The Kimberley Underground Mining Railway (KUMR) will be featured as a recipient in the 2019 BC Heritage Awards this May, accepting the award for Distinguished Service in Outstanding Volunteerism.
This comes as a part of a restoration project that KUMR is currently planning. They have applied for grant funding through the Columbia Basin Trust to restore and upgrade the exterior of the powerhouse.
President of KUMR Mick Henningson says the building is 125 feet long with a tremendous amount of windows and a lot of brick work, which means it’s a big undertaking in terms of the restoration process.
Public Relations Manager at KUMR, Sharon Henry adds that Henningson will be travelling to Nanaimo in May to receive the award.
“This started out as a proposed upgrade to the powerhouse. We are working with a Heritage Architect, Elana [Zysblat], who actually nominated us,” said Henry. “It’s so very exciting.”
Henningson says that what sets KUMR apart from other heritage and historical sites is the fact that 10,000 people visit every year and take part in the interactive learning.
“There are a lot of heritage buildings that get restored, but hardly anyone goes through them,” he said. “I think with us, we make history fun. Getting there on a train, we make history come to life. We have real miners using mining equipment underground and when we fire up the 125 year old compressor in the powerhouse it’s pretty special. You know, we don’t use any TV sets.”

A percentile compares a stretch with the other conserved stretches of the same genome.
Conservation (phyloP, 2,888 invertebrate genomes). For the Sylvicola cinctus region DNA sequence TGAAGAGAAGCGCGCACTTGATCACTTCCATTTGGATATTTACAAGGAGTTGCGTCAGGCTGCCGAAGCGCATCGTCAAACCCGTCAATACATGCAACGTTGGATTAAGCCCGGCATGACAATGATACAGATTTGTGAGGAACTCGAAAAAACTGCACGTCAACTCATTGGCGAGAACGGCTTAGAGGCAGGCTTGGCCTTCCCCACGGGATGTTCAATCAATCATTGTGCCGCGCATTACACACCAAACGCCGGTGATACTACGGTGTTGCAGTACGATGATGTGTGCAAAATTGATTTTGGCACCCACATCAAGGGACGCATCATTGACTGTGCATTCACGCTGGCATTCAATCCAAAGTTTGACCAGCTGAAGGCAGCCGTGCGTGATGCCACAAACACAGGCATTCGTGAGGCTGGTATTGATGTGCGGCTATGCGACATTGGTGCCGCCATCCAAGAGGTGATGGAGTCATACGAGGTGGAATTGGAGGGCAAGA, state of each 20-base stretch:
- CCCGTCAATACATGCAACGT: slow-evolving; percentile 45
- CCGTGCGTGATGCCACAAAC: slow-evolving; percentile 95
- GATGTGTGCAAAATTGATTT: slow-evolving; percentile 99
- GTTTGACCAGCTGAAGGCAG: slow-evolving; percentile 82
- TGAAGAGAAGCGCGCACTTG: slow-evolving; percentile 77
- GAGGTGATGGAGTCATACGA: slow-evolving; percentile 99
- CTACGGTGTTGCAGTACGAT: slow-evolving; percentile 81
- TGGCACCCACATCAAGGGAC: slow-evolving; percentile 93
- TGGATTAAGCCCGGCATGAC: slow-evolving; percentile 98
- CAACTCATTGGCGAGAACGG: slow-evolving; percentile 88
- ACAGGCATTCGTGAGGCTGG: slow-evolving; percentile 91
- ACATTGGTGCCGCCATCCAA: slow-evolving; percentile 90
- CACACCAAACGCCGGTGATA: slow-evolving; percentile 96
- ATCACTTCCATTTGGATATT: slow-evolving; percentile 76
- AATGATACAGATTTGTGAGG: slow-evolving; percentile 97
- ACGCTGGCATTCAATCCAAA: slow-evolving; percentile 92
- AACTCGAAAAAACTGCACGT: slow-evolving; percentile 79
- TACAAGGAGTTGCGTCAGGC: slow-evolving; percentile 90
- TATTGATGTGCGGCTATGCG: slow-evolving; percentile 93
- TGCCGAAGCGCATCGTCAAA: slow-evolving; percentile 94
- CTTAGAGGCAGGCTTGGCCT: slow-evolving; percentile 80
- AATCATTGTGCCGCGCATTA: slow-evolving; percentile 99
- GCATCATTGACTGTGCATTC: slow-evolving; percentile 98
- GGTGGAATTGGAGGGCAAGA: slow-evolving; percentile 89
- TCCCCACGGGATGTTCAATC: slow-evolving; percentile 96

Henningson also said that the KUMR is quite a big operation to be run without any full time staff, and that’s all due to the great volunteers who give their time.
Councillor Darryl Oakley, who is the Council representative on KUMR’s Board of Directors says this is a huge achievement for KUMR.
“That powerhouse is a significant landmark in Kimberley, in BC, and it’s not in your face. It’s sort-of tucked away, you have to take the train to get there,” explained Oakley. “The entire society at KUMR is working very hard to prepare for this restoration and it’s all volunteer work.”
He adds that the process is quite laborious and interesting, considering that if the grant funds come through, everything will be taken back to its original state from 100 years ago.
“The fact that KUMR gets to go after funding for this project is incredible,” said Oakley. “I’m so happy for those guys, the entire society. There’s nothing quite like this in BC, especially from a volunteer perspective, and they’ve really put in an unbelievable amount of work.”